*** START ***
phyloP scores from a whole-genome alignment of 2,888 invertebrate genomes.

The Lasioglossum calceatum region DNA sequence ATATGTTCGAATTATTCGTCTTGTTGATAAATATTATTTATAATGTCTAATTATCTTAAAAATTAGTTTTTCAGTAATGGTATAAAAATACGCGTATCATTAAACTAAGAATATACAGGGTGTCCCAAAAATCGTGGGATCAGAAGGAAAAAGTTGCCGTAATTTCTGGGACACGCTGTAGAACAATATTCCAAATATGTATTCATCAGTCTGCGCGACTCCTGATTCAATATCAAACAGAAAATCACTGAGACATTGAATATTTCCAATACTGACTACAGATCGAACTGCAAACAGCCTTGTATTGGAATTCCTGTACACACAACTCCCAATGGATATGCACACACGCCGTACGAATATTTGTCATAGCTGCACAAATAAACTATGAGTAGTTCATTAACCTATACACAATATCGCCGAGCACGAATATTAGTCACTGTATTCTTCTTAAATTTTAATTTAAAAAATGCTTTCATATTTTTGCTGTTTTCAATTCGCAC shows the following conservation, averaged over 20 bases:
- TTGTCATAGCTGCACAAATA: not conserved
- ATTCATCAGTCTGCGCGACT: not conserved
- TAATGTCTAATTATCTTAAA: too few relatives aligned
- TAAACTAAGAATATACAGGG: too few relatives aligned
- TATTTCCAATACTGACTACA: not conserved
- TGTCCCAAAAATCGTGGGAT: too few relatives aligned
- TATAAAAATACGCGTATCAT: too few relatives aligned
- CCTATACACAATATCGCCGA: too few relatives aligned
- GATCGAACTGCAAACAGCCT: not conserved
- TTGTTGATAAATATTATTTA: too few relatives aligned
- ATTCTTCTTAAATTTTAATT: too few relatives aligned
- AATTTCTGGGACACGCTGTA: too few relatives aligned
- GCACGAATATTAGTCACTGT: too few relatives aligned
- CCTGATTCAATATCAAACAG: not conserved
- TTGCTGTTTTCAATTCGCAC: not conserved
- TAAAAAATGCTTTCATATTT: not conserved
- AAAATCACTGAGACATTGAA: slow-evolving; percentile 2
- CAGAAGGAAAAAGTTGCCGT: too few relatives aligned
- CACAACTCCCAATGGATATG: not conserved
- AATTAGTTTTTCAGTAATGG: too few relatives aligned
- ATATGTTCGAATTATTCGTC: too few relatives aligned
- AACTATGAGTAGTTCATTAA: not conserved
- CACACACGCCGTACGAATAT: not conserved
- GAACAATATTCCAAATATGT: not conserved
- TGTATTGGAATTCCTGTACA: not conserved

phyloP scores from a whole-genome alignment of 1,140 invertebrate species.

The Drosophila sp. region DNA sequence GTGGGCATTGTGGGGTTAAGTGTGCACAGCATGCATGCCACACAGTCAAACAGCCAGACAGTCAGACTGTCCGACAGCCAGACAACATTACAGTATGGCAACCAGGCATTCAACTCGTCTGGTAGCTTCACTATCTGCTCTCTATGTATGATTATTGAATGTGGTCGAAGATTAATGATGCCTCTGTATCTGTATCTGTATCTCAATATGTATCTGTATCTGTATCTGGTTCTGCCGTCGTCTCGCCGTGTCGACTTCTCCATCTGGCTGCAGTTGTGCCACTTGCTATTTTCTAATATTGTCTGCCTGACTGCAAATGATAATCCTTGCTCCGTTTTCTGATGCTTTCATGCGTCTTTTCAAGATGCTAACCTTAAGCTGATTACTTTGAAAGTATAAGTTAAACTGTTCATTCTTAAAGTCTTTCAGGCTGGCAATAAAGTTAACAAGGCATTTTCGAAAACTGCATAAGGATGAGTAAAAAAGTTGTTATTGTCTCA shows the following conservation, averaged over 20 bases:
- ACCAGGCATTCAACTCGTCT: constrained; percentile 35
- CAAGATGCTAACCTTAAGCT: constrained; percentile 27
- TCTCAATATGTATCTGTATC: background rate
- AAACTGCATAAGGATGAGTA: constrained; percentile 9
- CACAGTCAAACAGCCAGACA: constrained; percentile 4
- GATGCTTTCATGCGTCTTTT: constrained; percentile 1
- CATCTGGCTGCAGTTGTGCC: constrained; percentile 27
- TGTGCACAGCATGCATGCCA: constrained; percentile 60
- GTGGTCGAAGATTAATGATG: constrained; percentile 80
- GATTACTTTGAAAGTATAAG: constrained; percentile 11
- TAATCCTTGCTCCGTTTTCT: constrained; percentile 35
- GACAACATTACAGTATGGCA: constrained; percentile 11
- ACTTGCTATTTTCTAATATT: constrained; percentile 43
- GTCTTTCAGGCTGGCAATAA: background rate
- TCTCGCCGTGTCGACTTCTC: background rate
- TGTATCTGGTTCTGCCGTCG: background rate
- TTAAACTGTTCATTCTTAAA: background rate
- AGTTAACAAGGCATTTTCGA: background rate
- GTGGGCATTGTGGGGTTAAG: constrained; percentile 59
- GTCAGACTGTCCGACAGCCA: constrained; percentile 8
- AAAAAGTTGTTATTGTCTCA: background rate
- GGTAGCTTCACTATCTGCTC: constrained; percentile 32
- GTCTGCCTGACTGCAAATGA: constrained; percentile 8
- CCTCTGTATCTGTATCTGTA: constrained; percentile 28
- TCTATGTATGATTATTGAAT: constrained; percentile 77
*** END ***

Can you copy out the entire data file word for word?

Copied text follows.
phyloP scores from a whole-genome alignment of 2,888 invertebrate genomes.

The Lasioglossum calceatum region DNA sequence ATATGTTCGAATTATTCGTCTTGTTGATAAATATTATTTATAATGTCTAATTATCTTAAAAATTAGTTTTTCAGTAATGGTATAAAAATACGCGTATCATTAAACTAAGAATATACAGGGTGTCCCAAAAATCGTGGGATCAGAAGGAAAAAGTTGCCGTAATTTCTGGGACACGCTGTAGAACAATATTCCAAATATGTATTCATCAGTCTGCGCGACTCCTGATTCAATATCAAACAGAAAATCACTGAGACATTGAATATTTCCAATACTGACTACAGATCGAACTGCAAACAGCCTTGTATTGGAATTCCTGTACACACAACTCCCAATGGATATGCACACACGCCGTACGAATATTTGTCATAGCTGCACAAATAAACTATGAGTAGTTCATTAACCTATACACAATATCGCCGAGCACGAATATTAGTCACTGTATTCTTCTTAAATTTTAATTTAAAAAATGCTTTCATATTTTTGCTGTTTTCAATTCGCAC shows the following conservation, averaged over 20 bases:
- TTGTCATAGCTGCACAAATA: not conserved
- ATTCATCAGTCTGCGCGACT: not conserved
- TAATGTCTAATTATCTTAAA: too few relatives aligned
- TAAACTAAGAATATACAGGG: too few relatives aligned
- TATTTCCAATACTGACTACA: not conserved
- TGTCCCAAAAATCGTGGGAT: too few relatives aligned
- TATAAAAATACGCGTATCAT: too few relatives aligned
- CCTATACACAATATCGCCGA: too few relatives aligned
- GATCGAACTGCAAACAGCCT: not conserved
- TTGTTGATAAATATTATTTA: too few relatives aligned
- ATTCTTCTTAAATTTTAATT: too few relatives aligned
- AATTTCTGGGACACGCTGTA: too few relatives aligned
- GCACGAATATTAGTCACTGT: too few relatives aligned
- CCTGATTCAATATCAAACAG: not conserved
- TTGCTGTTTTCAATTCGCAC: not conserved
- TAAAAAATGCTTTCATATTT: not conserved
- AAAATCACTGAGACATTGAA: slow-evolving; percentile 2
- CAGAAGGAAAAAGTTGCCGT: too few relatives aligned
- CACAACTCCCAATGGATATG: not conserved
- AATTAGTTTTTCAGTAATGG: too few relatives aligned
- ATATGTTCGAATTATTCGTC: too few relatives aligned
- AACTATGAGTAGTTCATTAA: not conserved
- CACACACGCCGTACGAATAT: not conserved
- GAACAATATTCCAAATATGT: not conserved
- TGTATTGGAATTCCTGTACA: not conserved

phyloP scores from a whole-genome alignment of 1,140 invertebrate species.

The Drosophila sp. region DNA sequence GTGGGCATTGTGGGGTTAAGTGTGCACAGCATGCATGCCACACAGTCAAACAGCCAGACAGTCAGACTGTCCGACAGCCAGACAACATTACAGTATGGCAACCAGGCATTCAACTCGTCTGGTAGCTTCACTATCTGCTCTCTATGTATGATTATTGAATGTGGTCGAAGATTAATGATGCCTCTGTATCTGTATCTGTATCTCAATATGTATCTGTATCTGTATCTGGTTCTGCCGTCGTCTCGCCGTGTCGACTTCTCCATCTGGCTGCAGTTGTGCCACTTGCTATTTTCTAATATTGTCTGCCTGACTGCAAATGATAATCCTTGCTCCGTTTTCTGATGCTTTCATGCGTCTTTTCAAGATGCTAACCTTAAGCTGATTACTTTGAAAGTATAAGTTAAACTGTTCATTCTTAAAGTCTTTCAGGCTGGCAATAAAGTTAACAAGGCATTTTCGAAAACTGCATAAGGATGAGTAAAAAAGTTGTTATTGTCTCA shows the following conservation, averaged over 20 bases:
- ACCAGGCATTCAACTCGTCT: constrained; percentile 35
- CAAGATGCTAACCTTAAGCT: constrained; percentile 27
- TCTCAATATGTATCTGTATC: background rate
- AAACTGCATAAGGATGAGTA: constrained; percentile 9
- CACAGTCAAACAGCCAGACA: constrained; percentile 4
- GATGCTTTCATGCGTCTTTT: constrained; percentile 1
- CATCTGGCTGCAGTTGTGCC: constrained; percentile 27
- TGTGCACAGCATGCATGCCA: constrained; percentile 60
- GTGGTCGAAGATTAATGATG: constrained; percentile 80
- GATTACTTTGAAAGTATAAG: constrained; percentile 11
- TAATCCTTGCTCCGTTTTCT: constrained; percentile 35
- GACAACATTACAGTATGGCA: constrained; percentile 11
- ACTTGCTATTTTCTAATATT: constrained; percentile 43
- GTCTTTCAGGCTGGCAATAA: background rate
- TCTCGCCGTGTCGACTTCTC: background rate
- TGTATCTGGTTCTGCCGTCG: background rate
- TTAAACTGTTCATTCTTAAA: background rate
- AGTTAACAAGGCATTTTCGA: background rate
- GTGGGCATTGTGGGGTTAAG: constrained; percentile 59
- GTCAGACTGTCCGACAGCCA: constrained; percentile 8
- AAAAAGTTGTTATTGTCTCA: background rate
- GGTAGCTTCACTATCTGCTC: constrained; percentile 32
- GTCTGCCTGACTGCAAATGA: constrained; percentile 8
- CCTCTGTATCTGTATCTGTA: constrained; percentile 28
- TCTATGTATGATTATTGAAT: constrained; percentile 77